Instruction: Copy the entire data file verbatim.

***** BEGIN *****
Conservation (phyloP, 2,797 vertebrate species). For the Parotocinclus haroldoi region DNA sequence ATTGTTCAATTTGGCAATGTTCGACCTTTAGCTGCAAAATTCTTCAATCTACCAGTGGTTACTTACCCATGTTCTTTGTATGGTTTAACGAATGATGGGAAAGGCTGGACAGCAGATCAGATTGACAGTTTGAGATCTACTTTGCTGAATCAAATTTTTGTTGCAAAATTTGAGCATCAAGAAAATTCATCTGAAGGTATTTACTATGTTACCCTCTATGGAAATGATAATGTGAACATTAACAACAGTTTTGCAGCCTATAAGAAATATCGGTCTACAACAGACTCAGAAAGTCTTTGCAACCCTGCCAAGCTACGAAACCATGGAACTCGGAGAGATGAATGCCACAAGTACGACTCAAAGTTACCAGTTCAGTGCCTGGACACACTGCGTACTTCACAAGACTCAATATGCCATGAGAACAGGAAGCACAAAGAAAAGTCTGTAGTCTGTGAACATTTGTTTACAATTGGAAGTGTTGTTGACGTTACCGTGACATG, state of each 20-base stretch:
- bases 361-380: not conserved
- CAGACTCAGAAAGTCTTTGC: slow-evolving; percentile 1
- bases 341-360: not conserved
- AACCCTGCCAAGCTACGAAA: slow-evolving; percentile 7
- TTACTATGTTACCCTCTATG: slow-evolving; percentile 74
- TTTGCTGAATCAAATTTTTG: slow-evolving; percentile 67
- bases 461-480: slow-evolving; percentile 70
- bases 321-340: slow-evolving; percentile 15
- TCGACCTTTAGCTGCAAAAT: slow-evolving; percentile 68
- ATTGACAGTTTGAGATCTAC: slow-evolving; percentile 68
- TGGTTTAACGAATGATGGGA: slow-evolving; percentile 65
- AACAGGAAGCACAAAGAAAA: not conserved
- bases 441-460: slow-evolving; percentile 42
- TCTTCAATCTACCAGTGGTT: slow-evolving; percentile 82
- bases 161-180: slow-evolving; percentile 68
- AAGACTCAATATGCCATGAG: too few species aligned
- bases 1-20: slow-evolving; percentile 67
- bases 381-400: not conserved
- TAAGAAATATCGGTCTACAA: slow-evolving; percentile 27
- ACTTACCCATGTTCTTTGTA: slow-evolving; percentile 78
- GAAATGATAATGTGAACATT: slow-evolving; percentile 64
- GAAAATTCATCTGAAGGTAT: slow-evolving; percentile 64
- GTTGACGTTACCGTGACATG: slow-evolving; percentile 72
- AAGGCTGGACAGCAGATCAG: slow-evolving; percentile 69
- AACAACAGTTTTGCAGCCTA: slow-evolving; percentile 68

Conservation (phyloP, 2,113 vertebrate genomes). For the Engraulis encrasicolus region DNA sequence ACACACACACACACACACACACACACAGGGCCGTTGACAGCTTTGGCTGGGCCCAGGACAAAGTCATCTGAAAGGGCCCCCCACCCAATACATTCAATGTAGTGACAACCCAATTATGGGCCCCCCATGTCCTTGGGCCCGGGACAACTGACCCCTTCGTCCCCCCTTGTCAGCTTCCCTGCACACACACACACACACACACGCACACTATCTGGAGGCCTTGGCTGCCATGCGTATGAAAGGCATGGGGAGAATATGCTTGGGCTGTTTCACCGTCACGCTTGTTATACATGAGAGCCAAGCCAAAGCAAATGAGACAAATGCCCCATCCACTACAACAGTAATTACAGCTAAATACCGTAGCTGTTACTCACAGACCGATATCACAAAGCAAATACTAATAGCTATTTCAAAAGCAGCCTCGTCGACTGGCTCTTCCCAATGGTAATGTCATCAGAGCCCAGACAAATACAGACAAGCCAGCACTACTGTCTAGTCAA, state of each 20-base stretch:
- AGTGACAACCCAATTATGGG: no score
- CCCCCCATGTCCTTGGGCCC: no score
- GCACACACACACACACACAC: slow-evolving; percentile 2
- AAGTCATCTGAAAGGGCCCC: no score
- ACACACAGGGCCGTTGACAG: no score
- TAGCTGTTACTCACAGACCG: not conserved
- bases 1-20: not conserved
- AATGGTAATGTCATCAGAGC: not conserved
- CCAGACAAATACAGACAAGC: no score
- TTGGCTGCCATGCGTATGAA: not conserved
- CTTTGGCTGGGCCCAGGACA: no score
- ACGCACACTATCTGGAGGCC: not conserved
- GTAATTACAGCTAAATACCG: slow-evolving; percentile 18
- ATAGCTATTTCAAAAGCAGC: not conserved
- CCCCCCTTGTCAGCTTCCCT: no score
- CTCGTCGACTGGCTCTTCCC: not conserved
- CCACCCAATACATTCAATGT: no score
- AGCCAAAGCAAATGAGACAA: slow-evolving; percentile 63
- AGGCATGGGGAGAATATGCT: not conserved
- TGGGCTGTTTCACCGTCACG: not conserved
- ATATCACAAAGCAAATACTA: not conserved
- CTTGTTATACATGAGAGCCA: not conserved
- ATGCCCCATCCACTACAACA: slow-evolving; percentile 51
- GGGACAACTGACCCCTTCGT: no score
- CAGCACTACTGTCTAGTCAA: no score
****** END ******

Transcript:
Conservation (phyloP, 2,797 vertebrate species). For the Parotocinclus haroldoi region DNA sequence ATTGTTCAATTTGGCAATGTTCGACCTTTAGCTGCAAAATTCTTCAATCTACCAGTGGTTACTTACCCATGTTCTTTGTATGGTTTAACGAATGATGGGAAAGGCTGGACAGCAGATCAGATTGACAGTTTGAGATCTACTTTGCTGAATCAAATTTTTGTTGCAAAATTTGAGCATCAAGAAAATTCATCTGAAGGTATTTACTATGTTACCCTCTATGGAAATGATAATGTGAACATTAACAACAGTTTTGCAGCCTATAAGAAATATCGGTCTACAACAGACTCAGAAAGTCTTTGCAACCCTGCCAAGCTACGAAACCATGGAACTCGGAGAGATGAATGCCACAAGTACGACTCAAAGTTACCAGTTCAGTGCCTGGACACACTGCGTACTTCACAAGACTCAATATGCCATGAGAACAGGAAGCACAAAGAAAAGTCTGTAGTCTGTGAACATTTGTTTACAATTGGAAGTGTTGTTGACGTTACCGTGACATG, state of each 20-base stretch:
- bases 361-380: not conserved
- CAGACTCAGAAAGTCTTTGC: slow-evolving; percentile 1
- bases 341-360: not conserved
- AACCCTGCCAAGCTACGAAA: slow-evolving; percentile 7
- TTACTATGTTACCCTCTATG: slow-evolving; percentile 74
- TTTGCTGAATCAAATTTTTG: slow-evolving; percentile 67
- bases 461-480: slow-evolving; percentile 70
- bases 321-340: slow-evolving; percentile 15
- TCGACCTTTAGCTGCAAAAT: slow-evolving; percentile 68
- ATTGACAGTTTGAGATCTAC: slow-evolving; percentile 68
- TGGTTTAACGAATGATGGGA: slow-evolving; percentile 65
- AACAGGAAGCACAAAGAAAA: not conserved
- bases 441-460: slow-evolving; percentile 42
- TCTTCAATCTACCAGTGGTT: slow-evolving; percentile 82
- bases 161-180: slow-evolving; percentile 68
- AAGACTCAATATGCCATGAG: too few species aligned
- bases 1-20: slow-evolving; percentile 67
- bases 381-400: not conserved
- TAAGAAATATCGGTCTACAA: slow-evolving; percentile 27
- ACTTACCCATGTTCTTTGTA: slow-evolving; percentile 78
- GAAATGATAATGTGAACATT: slow-evolving; percentile 64
- GAAAATTCATCTGAAGGTAT: slow-evolving; percentile 64
- GTTGACGTTACCGTGACATG: slow-evolving; percentile 72
- AAGGCTGGACAGCAGATCAG: slow-evolving; percentile 69
- AACAACAGTTTTGCAGCCTA: slow-evolving; percentile 68

Conservation (phyloP, 2,113 vertebrate genomes). For the Engraulis encrasicolus region DNA sequence ACACACACACACACACACACACACACAGGGCCGTTGACAGCTTTGGCTGGGCCCAGGACAAAGTCATCTGAAAGGGCCCCCCACCCAATACATTCAATGTAGTGACAACCCAATTATGGGCCCCCCATGTCCTTGGGCCCGGGACAACTGACCCCTTCGTCCCCCCTTGTCAGCTTCCCTGCACACACACACACACACACACGCACACTATCTGGAGGCCTTGGCTGCCATGCGTATGAAAGGCATGGGGAGAATATGCTTGGGCTGTTTCACCGTCACGCTTGTTATACATGAGAGCCAAGCCAAAGCAAATGAGACAAATGCCCCATCCACTACAACAGTAATTACAGCTAAATACCGTAGCTGTTACTCACAGACCGATATCACAAAGCAAATACTAATAGCTATTTCAAAAGCAGCCTCGTCGACTGGCTCTTCCCAATGGTAATGTCATCAGAGCCCAGACAAATACAGACAAGCCAGCACTACTGTCTAGTCAA, state of each 20-base stretch:
- AGTGACAACCCAATTATGGG: no score
- CCCCCCATGTCCTTGGGCCC: no score
- GCACACACACACACACACAC: slow-evolving; percentile 2
- AAGTCATCTGAAAGGGCCCC: no score
- ACACACAGGGCCGTTGACAG: no score
- TAGCTGTTACTCACAGACCG: not conserved
- bases 1-20: not conserved
- AATGGTAATGTCATCAGAGC: not conserved
- CCAGACAAATACAGACAAGC: no score
- TTGGCTGCCATGCGTATGAA: not conserved
- CTTTGGCTGGGCCCAGGACA: no score
- ACGCACACTATCTGGAGGCC: not conserved
- GTAATTACAGCTAAATACCG: slow-evolving; percentile 18
- ATAGCTATTTCAAAAGCAGC: not conserved
- CCCCCCTTGTCAGCTTCCCT: no score
- CTCGTCGACTGGCTCTTCCC: not conserved
- CCACCCAATACATTCAATGT: no score
- AGCCAAAGCAAATGAGACAA: slow-evolving; percentile 63
- AGGCATGGGGAGAATATGCT: not conserved
- TGGGCTGTTTCACCGTCACG: not conserved
- ATATCACAAAGCAAATACTA: not conserved
- CTTGTTATACATGAGAGCCA: not conserved
- ATGCCCCATCCACTACAACA: slow-evolving; percentile 51
- GGGACAACTGACCCCTTCGT: no score
- CAGCACTACTGTCTAGTCAA: no score